While at BYU, a good friend of mine -- "Bob" -- completely apostasized from the Church. Bob had been a very stellar, spiritual missionary, but some time after returning home he became convinced that he could feel the spirit just as strongly by reading the Koran or Lao-Tzu as he could the Book or Mormon; this conviction quickly snowballed into Bob's reinterpretation of "spirituality" as a mere emotional/psychological phenomenon without any divine character. (There were some other intellectual issues involved, but I won't get into them). Suffice it say, Bob determined to withdraw his name from the records of the Church. He is now a hard-core atheist.

I brought up Bob's experience with my BYU bishop, who was someone I often turned to for good conversation. The Bishop listened to my telling of Bob's saga with a strange smirk on his face, and when I had finished, he asked me: "So... which commmandment is Bob breaking?" I was floored. I found this completely offensive. I knew Bob quite well, and I knew that his intellectual issues were real. After laying this all out for the Bishop, all he could do was insinuate that Bob's real problem was that he wasn't keeping the Law of Chastity? Please.

But this is not an isolated incident. As a BYU freshman, I took a Book of Mormon class from a very popular, charismatic religion professor. He once told the class about a student from years past who kept raising contentious questions and doubts about the lesson material. After several weeks of this, Brother X suddenly felt "prompted" in class to accuse the student of adultery. This promptly shut him up. (Subsequent events allegedly "bore out the truth" of the professor's allegations.) And of course, the "point" of this story registered with the students loud and clear: When someone is having "intellectual issues," they aren't really "intellectual issues" at all, but rather indications of sexual sin! (And let's not fail to acknowledge the precedent for this kind of episode. Joseph Smith once made a similar accusation against a brother in the early days of the Church.)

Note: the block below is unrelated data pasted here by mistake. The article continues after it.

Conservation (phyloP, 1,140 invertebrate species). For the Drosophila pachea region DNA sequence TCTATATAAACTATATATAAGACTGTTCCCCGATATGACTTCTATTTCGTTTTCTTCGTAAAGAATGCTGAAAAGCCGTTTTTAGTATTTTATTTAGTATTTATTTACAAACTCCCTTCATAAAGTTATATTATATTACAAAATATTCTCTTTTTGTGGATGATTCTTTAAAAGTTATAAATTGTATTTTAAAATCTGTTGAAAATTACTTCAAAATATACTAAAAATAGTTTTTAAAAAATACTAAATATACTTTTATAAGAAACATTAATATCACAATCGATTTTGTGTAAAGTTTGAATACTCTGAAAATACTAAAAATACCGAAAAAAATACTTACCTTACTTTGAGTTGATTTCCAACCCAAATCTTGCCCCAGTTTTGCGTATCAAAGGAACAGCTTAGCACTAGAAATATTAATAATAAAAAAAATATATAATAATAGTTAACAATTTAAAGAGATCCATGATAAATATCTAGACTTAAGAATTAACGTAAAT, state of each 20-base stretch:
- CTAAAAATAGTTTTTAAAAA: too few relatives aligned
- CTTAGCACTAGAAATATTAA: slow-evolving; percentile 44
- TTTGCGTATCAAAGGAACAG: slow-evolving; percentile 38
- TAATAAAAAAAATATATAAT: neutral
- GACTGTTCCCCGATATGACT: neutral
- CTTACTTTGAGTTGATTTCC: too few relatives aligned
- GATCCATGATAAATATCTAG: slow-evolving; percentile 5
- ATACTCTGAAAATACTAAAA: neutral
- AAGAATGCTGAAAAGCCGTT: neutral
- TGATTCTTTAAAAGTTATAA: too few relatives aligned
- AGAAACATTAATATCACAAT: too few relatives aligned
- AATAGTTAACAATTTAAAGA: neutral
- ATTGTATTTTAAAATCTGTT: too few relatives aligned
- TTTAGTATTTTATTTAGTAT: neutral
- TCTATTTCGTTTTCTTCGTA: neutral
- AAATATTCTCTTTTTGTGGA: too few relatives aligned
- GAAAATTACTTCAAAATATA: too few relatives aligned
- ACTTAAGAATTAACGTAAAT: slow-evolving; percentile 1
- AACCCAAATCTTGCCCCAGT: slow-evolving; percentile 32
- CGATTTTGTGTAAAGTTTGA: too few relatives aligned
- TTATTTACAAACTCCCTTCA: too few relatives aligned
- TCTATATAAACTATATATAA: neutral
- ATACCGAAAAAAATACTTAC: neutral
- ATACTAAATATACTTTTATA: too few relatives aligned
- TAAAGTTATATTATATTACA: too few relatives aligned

I have come to suspect that for many Church members, there's "no such thing as a REAL intellectual concern." Everything is ultimately reducible to S*X, S*X, S*X. This way of looking at doubt very conveniently innoculates a large swath of members from ever listening to arguments carefully. If we can get everyone thinking about s*x (gasp!) or some other grievous sin, we can prevent them from even giving any consideration to what Sister So-and-So is griping about. I am interested in whether others have observed this same phenomenon, and if so, what they make of it? Maybe I am exaggerating the problem? Or misinterpreting what it means?

Finally, I should mention how my Bishop responded when I objected to his reductionist interpretation of Bob's experience. He said: "Aaron, I've been a Bishop for a long time, and I've seen a lot of people struggle with intellectual concerns. In my experience, it usually comes out later that most of these people were using their concerns as a cover for sin or other LDS lifestyle issues that they had."

How can I argue with this? I've never been a Bishop, and my Bishop undoubtedly has had more experience in this area than I have. And I don't find it hard to believe that in a given case, an individual might use "intellectual qualms" as a cover for sexual sin. But at the same time, I find inappropriate the tendency to paint with this broad a brush and dismiss members' intellectual struggles without considering them on their own terms. Ultimately, to the extent we choose to describe doubters and "apostates" in this fashion, I wonder if this doesn't say more about us than it does about them.

Aaron B

Perpetually Blessed 

by Karen
I was reading the SL Tribune article yesterday on the passing of Sister Hinckley. The last paragraph read something like "In lieu of sending flowers, the family asks that donations be made to the church's Perpetual Education Fund." That struck a chord. We're all familiar with the custom of suggesting donations--usually a charity very close to the hearts of the family...the lung association for lung cancer victims, or the children's hospital for families whose children were treated there. The Prophet and his family chose the Perpetual Education Fund, and I was again reminded how much that program resonates with me.